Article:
2020 Toyota Sienna Review

2020 Toyota Sienna - Useful rotating seat adds to allure of Toyota Sienna


Toyota's Sienna minivan returns as a 2020 model with one huge change from models of the recent past. In styling inside and outside the minivan remains familiar, but for 2020 an automatic assist seat is added as an option. 

This approximately $6,000 option seat is designed to assist disabled or the elderly to get in and out of the vehicle. The seat operates by power (pushbutton on a separate key fob) with manual override capability.  It rotates 90 degrees lowering itself through the power sliding middle-row passenger door and down to the ground. The seat, which has a lift capacity of 330 pounds, comes with adjustable armrests and a foot rest. 

The access seat, which is available on LE and XLE models (other models from base to loaded, are L, SE and Limited), also can serve as a fully equipped a child-restraint seat.

An XLE 2020 Sienna was tested recently and it was reminiscent of recent models. Storage capabilities, seating, power controls for door locks, windows (even the third-row vents), heated front seats, sliding rear doors, liftgate and exterior mirrors were familiar. 

Controls are well-placed and easy to reach. The sound system is simplified by tuning and sound control knobs. Air-conditioning controls are straight-forward and well-marked. Vents are appropriately placed. The trim is leather. 

The standard powerplant is a 3.5-liter, 296-horsepower V6 mated to a shiftable eight-speed automatic transmission. During the test week with three persons aboard, the XLE averaged 24.2 miles per gallon usage of unleaded gasoline. The Environmental Protection Agency rates the vehicle, with only the driver aboard, at 19 mpg city and 27 mpg highway.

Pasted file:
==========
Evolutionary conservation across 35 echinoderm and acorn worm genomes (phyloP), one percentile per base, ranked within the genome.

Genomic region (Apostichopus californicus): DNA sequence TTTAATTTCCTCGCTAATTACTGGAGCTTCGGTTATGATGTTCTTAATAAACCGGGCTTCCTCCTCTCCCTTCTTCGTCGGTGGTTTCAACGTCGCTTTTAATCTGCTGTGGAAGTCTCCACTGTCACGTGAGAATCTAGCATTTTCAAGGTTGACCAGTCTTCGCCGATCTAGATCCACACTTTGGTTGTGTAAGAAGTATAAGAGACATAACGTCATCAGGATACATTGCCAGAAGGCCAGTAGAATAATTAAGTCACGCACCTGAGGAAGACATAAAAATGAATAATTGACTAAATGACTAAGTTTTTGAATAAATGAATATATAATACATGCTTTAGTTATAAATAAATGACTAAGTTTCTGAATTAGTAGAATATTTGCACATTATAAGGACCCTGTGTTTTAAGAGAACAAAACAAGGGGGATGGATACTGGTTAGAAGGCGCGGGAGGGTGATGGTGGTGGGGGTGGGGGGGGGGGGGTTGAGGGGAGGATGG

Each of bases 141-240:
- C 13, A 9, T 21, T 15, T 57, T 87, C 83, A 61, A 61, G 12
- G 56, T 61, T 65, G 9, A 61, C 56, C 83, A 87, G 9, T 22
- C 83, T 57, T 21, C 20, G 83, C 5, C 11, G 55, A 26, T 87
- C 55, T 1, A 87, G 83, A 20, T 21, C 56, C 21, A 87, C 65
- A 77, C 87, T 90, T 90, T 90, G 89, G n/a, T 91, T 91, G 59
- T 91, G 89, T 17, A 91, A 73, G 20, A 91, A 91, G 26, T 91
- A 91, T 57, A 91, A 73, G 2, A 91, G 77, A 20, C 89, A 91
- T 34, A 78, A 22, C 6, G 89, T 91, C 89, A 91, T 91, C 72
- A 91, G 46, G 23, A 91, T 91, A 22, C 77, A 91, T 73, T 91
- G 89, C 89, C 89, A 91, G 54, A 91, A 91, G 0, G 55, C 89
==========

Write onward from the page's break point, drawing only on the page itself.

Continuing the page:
The tested XSE with the power access seat was priced at $43,700. Choosing to replace front- with all-wheel-drive will take the asking price past the $45,000 mark.

Although the minivan can be a three-row, eight-seater, the XLE and Limited have seven seats. The middle row has captain's chairs which can easily accommodate the automatic assist seat. The LE with the special seat also is a seven-seater. The captain's chairs tip up and can slide forward and backward. They also can be removed but they are heavy.

The tested XLE came with 18-inch 235 tires mounted on 18-inch, 10-spoke machined alloy wheels, just like the one on the top-of-the-line Limited model. Unlike the slightly more expensive Limited, the XLE did not have a navigation system, puddle lights, exterior mirrors folding by power or memory (driver's seat, exterior mirror).

A plus for bigger families is the roominess inside the Sienna. Leg room is almost comparable in all three rows although the official 36.3 inches in the third row is less than the 37.6 in the middle row and the 40.5 in front. These leg room measurements, by the way, are the same as they were in Siennas of the recent past. Ultimate cargo capacity (captain's chairs folded, third row seats lowered into a cavity) is 150 cubic feet. Climate  controls serve three rows.

Big and roomy with roof rails overhead the Sienna can carry bulky, outsized or a normal amount of cargo. 

Doors and liftgate will open and close via the remote-open key fob or a pushbutton (liftgate, B-pillars, dashboard).